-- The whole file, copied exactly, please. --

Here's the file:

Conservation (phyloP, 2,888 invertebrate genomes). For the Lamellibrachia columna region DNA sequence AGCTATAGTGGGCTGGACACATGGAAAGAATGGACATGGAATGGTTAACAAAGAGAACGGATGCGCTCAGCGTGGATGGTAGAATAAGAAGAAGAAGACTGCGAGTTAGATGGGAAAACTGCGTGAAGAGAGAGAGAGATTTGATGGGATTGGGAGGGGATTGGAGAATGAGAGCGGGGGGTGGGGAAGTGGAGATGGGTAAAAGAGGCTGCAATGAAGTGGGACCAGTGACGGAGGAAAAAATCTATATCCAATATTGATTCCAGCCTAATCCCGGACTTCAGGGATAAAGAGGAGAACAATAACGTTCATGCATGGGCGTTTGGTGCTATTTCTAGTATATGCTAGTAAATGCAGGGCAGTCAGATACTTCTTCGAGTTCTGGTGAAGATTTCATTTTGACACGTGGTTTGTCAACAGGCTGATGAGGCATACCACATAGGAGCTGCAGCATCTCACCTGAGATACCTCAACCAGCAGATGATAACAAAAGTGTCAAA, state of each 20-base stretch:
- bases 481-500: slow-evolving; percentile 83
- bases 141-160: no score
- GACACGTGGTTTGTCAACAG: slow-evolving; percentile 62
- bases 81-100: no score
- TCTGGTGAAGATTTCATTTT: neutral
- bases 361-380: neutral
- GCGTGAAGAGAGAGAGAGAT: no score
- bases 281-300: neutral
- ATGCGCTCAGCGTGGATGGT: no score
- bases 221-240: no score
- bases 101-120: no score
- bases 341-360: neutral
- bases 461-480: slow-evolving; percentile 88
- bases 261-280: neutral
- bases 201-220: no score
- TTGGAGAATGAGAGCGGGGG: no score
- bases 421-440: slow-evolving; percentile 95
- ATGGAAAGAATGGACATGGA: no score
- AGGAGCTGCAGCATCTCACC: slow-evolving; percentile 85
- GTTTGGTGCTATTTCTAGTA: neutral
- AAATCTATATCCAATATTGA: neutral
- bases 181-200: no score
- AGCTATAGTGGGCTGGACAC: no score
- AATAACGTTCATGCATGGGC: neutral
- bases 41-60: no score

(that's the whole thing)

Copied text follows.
Conservation (phyloP, 2,888 invertebrate genomes). For the Lamellibrachia columna region DNA sequence AGCTATAGTGGGCTGGACACATGGAAAGAATGGACATGGAATGGTTAACAAAGAGAACGGATGCGCTCAGCGTGGATGGTAGAATAAGAAGAAGAAGACTGCGAGTTAGATGGGAAAACTGCGTGAAGAGAGAGAGAGATTTGATGGGATTGGGAGGGGATTGGAGAATGAGAGCGGGGGGTGGGGAAGTGGAGATGGGTAAAAGAGGCTGCAATGAAGTGGGACCAGTGACGGAGGAAAAAATCTATATCCAATATTGATTCCAGCCTAATCCCGGACTTCAGGGATAAAGAGGAGAACAATAACGTTCATGCATGGGCGTTTGGTGCTATTTCTAGTATATGCTAGTAAATGCAGGGCAGTCAGATACTTCTTCGAGTTCTGGTGAAGATTTCATTTTGACACGTGGTTTGTCAACAGGCTGATGAGGCATACCACATAGGAGCTGCAGCATCTCACCTGAGATACCTCAACCAGCAGATGATAACAAAAGTGTCAAA, state of each 20-base stretch:
- bases 481-500: slow-evolving; percentile 83
- bases 141-160: no score
- GACACGTGGTTTGTCAACAG: slow-evolving; percentile 62
- bases 81-100: no score
- TCTGGTGAAGATTTCATTTT: neutral
- bases 361-380: neutral
- GCGTGAAGAGAGAGAGAGAT: no score
- bases 281-300: neutral
- ATGCGCTCAGCGTGGATGGT: no score
- bases 221-240: no score
- bases 101-120: no score
- bases 341-360: neutral
- bases 461-480: slow-evolving; percentile 88
- bases 261-280: neutral
- bases 201-220: no score
- TTGGAGAATGAGAGCGGGGG: no score
- bases 421-440: slow-evolving; percentile 95
- ATGGAAAGAATGGACATGGA: no score
- AGGAGCTGCAGCATCTCACC: slow-evolving; percentile 85
- GTTTGGTGCTATTTCTAGTA: neutral
- AAATCTATATCCAATATTGA: neutral
- bases 181-200: no score
- AGCTATAGTGGGCTGGACAC: no score
- AATAACGTTCATGCATGGGC: neutral
- bases 41-60: no score